But in all seriousness, I don’t think apartments would be such a bad idea. For me, personally, a bit too congested, but to others it probably wouldn’t bother them one bit.

  • Yes, the service and selection are Godawful, but that’s an issue that management could address if they thought it would be worth it. And this is the time at which it’s worth it. Brooklyn has grown tremendously and will continue to do so. There’s no reason a decently run Macy’s won’t be able to turn a good buck either in that location, or in a nearby location OF SIMILAR SIZE.

    Brooklyn is big enough for it’s own Macy’s, as are Queens, The Bronx and Staten Island. Kings Plaza is not Downtown Brooklyn. A BETTER Macy’s could contribute greatly to the Fulton St vibe and draw residents, tourists and workers who would support the surrounding stores as well.

    I’m sorry if there’s a run on old buildings in upcoming neighborhoods that can be converted into luxury housing. But, I think that a smaller Macy’s, or none at all, could be an economical hit for Downtown Brooklyn, but it would definitely be a cultural hit that cannot be offset by a Parkchester sized Macy’s, a store that draws people off of Fulton St, or luxury housing.

  • Close the store. It’s a nightmare. 34 street is close by. Good grief listen to yourselves. The entire downtown Brooklyn is being stripped away from the very people who put up with all the shit, crime and dollar stores. The surrounding community can no longer shop there, and now Macy’s will disappear.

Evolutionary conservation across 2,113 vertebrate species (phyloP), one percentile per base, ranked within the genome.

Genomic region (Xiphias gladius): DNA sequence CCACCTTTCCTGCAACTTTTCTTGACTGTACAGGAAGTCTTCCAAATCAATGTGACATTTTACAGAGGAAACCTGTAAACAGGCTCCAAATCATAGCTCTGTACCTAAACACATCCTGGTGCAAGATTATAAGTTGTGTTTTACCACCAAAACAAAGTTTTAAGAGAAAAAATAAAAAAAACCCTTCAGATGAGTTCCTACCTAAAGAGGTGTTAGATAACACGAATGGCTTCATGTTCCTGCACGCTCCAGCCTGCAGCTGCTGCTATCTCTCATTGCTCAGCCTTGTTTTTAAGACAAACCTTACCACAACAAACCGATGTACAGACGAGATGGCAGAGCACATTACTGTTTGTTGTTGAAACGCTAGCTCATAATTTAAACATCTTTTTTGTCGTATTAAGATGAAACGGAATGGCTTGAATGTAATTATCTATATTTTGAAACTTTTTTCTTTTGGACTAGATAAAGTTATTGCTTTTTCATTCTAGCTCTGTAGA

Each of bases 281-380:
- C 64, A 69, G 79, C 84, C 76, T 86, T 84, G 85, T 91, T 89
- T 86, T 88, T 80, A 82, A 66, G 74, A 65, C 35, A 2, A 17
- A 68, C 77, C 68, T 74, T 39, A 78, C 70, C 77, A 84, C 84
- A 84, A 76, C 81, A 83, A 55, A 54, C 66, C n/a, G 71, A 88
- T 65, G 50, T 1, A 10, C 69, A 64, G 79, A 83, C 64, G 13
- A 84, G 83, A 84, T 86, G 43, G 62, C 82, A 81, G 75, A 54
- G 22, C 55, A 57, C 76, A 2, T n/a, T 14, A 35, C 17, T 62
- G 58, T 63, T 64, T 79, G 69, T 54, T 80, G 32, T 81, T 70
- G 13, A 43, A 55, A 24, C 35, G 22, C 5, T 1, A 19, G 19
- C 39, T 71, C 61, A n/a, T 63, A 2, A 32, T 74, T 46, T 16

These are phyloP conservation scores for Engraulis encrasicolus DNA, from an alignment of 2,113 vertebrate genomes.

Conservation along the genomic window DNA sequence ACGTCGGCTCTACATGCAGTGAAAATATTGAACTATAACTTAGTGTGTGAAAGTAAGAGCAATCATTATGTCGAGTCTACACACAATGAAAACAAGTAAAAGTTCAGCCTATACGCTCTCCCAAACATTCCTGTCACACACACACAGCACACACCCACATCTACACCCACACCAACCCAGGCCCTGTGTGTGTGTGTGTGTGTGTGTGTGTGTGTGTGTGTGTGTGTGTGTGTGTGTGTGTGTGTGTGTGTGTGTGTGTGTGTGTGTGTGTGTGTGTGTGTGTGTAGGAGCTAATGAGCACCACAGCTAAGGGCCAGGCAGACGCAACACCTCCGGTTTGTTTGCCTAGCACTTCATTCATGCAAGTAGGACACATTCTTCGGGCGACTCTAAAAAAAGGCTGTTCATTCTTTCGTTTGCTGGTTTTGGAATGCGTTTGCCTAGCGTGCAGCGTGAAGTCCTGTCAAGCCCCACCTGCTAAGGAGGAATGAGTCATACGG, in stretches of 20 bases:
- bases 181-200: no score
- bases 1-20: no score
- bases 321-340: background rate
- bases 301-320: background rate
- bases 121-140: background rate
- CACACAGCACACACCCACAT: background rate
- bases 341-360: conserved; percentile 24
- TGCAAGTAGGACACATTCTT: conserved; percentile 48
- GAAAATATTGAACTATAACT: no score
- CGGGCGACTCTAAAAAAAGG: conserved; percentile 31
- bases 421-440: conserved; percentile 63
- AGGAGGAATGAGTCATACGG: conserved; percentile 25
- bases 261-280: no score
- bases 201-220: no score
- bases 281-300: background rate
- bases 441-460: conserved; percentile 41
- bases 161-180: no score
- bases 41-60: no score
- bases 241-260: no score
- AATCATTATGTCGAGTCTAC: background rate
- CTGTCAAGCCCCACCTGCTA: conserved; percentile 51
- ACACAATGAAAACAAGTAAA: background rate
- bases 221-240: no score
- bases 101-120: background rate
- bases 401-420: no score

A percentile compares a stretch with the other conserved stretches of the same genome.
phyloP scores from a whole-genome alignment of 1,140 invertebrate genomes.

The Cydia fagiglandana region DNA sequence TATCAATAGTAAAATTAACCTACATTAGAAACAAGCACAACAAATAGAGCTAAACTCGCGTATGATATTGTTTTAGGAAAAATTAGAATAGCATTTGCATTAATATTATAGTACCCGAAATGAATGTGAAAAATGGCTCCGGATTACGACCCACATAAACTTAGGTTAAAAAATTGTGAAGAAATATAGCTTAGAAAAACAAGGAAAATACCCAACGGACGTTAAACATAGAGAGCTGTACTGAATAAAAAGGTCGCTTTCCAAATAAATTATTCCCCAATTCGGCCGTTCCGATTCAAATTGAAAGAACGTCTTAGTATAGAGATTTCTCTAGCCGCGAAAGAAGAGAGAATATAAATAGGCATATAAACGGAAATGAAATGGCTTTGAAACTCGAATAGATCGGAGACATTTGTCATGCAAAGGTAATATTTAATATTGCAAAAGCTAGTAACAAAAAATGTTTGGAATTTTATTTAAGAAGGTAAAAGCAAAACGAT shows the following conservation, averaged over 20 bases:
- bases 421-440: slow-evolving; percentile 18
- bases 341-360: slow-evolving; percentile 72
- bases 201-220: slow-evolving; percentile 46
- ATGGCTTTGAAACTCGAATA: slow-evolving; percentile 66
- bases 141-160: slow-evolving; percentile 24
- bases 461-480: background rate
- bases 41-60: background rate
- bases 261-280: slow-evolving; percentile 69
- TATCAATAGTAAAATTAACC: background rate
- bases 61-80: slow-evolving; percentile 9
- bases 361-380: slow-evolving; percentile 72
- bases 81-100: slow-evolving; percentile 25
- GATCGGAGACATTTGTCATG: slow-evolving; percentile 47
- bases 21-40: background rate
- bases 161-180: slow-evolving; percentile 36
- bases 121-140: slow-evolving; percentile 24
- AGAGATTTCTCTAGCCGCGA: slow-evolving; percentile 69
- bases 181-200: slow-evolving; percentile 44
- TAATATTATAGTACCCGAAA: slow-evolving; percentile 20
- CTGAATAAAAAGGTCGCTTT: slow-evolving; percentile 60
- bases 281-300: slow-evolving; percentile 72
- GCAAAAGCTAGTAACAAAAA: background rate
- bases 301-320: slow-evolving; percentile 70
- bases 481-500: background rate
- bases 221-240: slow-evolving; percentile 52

Close Macy’s? what about all those folks who will be out of jobs AND unable to afford to live in the proposed apartments. Here’s a crazy idea: Macy’s closes. our esteemed Mayor, politicians and developers give a rat’s ass and build apartments for working class families so they can live in peace in the boro that is no longer friendly to them.

  • In spite of Macy’s being a “hellhole,” it’s a very profitable Stygian crater. Federated stores puts the bare minimum of merchandise in there, and doesn’t seem to give a flying fahootie about customer service, trained employees or even picking stuff up off the floor. In spite of that, the place coins money. Obviously there is a need for a classic mid-range department store in downtown Brooklyn. We shoudn’t have to go to 34th Street, or anywhere else. There is a fabulous downtown full of superior store buildings right there between Boerum and Flatbush.

    .

    I’ve always thought that if the (mostly minority) shoppers who put up with Macy’s crap for all of these years had staged organized protests years ago, things might not have gotten this bad. But management figures (correctly) they’ll keep buying no matter how awful the shopping experience is, so why bother? I really hate that laziness and contempt for customers. I do not think they should make apartments upstairs. What they need to do is to take that gem of a store, put some real money into making it even better than the flagship store.